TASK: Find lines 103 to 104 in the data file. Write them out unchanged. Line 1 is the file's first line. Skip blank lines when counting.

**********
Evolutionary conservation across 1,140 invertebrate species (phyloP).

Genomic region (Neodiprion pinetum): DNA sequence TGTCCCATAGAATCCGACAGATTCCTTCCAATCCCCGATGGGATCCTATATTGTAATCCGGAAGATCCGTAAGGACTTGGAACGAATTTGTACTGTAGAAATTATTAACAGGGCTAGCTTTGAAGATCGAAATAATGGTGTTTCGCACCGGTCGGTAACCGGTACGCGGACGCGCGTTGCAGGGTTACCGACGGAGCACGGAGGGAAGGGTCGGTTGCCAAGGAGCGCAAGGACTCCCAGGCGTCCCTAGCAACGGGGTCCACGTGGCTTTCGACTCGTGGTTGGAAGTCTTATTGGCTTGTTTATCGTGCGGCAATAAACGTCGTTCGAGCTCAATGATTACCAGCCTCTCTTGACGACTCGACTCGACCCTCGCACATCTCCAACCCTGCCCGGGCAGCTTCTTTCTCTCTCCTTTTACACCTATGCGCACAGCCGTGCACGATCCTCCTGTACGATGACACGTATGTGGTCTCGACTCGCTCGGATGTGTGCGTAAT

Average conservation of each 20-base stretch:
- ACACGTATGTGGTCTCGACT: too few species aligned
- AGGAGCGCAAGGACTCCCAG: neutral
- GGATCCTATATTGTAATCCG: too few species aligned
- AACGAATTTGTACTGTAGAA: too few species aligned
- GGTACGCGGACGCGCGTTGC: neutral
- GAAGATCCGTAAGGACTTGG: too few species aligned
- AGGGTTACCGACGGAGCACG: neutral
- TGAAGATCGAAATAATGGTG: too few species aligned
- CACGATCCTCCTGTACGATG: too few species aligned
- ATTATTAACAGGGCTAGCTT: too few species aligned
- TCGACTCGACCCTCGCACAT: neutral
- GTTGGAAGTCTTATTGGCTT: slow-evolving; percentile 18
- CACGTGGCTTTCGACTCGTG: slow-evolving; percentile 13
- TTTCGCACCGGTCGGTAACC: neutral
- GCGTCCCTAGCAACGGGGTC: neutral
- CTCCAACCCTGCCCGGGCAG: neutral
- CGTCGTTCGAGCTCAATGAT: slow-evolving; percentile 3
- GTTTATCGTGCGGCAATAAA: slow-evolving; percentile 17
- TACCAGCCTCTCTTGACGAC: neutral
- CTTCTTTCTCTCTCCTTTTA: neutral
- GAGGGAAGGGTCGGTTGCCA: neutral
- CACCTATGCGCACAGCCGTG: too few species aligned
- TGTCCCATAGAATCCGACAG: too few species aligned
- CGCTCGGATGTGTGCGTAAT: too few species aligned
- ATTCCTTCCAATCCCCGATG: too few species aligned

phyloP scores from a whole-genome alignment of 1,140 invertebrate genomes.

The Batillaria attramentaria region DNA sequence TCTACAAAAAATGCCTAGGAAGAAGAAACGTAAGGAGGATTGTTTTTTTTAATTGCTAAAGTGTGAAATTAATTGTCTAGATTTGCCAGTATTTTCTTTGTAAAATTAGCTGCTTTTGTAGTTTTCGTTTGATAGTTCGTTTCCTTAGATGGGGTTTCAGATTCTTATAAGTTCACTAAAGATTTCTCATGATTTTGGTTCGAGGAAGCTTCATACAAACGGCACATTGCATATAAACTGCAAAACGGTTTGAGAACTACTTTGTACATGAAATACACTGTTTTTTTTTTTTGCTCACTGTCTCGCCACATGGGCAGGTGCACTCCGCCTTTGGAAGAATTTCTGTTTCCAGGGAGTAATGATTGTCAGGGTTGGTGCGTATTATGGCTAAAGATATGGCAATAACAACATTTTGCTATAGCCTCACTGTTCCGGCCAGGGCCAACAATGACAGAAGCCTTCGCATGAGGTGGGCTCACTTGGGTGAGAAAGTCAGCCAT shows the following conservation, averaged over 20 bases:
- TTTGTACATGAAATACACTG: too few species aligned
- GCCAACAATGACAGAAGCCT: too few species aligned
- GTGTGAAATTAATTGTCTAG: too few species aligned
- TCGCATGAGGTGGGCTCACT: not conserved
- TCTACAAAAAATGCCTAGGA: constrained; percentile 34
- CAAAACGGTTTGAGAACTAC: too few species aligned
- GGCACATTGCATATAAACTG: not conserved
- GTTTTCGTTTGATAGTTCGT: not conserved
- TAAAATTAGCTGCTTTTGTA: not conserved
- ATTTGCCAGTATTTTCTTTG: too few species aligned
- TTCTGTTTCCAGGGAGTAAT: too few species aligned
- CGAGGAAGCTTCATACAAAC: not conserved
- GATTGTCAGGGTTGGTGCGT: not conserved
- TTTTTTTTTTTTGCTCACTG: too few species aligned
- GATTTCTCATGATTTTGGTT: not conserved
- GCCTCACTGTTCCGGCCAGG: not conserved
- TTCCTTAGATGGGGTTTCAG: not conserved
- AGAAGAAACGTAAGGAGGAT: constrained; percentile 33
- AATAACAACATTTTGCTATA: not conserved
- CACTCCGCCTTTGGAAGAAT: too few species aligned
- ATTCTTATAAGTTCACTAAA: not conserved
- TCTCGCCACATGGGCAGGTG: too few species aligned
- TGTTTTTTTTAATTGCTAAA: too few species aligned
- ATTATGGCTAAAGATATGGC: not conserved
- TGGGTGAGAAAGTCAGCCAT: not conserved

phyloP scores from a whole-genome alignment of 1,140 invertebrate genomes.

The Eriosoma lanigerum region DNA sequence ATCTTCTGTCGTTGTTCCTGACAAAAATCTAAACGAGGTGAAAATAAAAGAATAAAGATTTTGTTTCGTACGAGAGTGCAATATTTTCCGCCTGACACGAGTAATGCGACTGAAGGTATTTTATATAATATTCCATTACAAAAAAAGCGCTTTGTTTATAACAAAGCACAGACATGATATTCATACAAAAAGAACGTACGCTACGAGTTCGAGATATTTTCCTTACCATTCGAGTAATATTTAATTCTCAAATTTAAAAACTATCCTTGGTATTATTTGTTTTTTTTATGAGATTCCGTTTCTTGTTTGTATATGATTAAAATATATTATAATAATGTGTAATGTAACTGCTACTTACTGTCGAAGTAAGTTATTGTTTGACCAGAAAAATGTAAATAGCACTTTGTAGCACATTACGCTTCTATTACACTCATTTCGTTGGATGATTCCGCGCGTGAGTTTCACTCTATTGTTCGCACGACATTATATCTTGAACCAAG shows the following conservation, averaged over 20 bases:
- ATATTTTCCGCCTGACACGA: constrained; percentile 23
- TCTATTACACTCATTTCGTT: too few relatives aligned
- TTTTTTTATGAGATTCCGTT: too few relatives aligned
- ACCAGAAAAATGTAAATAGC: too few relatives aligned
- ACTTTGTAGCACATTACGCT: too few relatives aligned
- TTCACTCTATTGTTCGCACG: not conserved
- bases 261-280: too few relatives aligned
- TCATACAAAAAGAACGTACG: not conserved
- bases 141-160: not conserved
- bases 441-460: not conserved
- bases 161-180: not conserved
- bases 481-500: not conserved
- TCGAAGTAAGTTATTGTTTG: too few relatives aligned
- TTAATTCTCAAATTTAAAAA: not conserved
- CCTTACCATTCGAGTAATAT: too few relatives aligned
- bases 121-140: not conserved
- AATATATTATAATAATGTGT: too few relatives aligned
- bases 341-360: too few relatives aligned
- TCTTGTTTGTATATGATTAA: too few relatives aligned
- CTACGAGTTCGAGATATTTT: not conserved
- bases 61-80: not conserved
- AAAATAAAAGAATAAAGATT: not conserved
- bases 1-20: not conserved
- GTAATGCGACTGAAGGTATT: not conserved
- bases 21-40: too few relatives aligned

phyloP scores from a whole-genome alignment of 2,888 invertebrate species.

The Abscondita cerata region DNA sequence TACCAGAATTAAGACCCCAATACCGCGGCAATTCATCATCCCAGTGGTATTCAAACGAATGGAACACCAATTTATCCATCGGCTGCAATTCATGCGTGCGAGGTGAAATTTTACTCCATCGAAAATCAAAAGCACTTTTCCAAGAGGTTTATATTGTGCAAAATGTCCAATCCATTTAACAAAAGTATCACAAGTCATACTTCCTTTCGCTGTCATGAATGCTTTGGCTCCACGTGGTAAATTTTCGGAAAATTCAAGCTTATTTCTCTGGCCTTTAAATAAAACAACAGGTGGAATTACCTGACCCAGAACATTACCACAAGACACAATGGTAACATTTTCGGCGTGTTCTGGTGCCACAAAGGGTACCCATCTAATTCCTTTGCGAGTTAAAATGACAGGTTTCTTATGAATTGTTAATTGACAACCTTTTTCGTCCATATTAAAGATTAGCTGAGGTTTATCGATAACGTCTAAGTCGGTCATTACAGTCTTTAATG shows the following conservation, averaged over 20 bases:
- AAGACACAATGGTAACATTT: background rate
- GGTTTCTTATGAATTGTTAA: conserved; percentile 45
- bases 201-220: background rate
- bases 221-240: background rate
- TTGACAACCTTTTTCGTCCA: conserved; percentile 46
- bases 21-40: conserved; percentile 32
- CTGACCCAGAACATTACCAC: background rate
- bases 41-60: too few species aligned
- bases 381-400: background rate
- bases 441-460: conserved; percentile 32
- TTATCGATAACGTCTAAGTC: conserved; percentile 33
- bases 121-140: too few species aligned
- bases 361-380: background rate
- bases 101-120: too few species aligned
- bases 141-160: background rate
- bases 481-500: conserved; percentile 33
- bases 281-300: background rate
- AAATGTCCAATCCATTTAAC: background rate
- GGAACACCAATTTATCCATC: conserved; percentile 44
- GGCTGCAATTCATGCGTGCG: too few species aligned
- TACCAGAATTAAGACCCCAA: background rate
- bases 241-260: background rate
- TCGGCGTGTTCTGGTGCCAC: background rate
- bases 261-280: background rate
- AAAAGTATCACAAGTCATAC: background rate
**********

- GGAACACCAATTTATCCATC: conserved; percentile 44
- GGCTGCAATTCATGCGTGCG: too few species aligned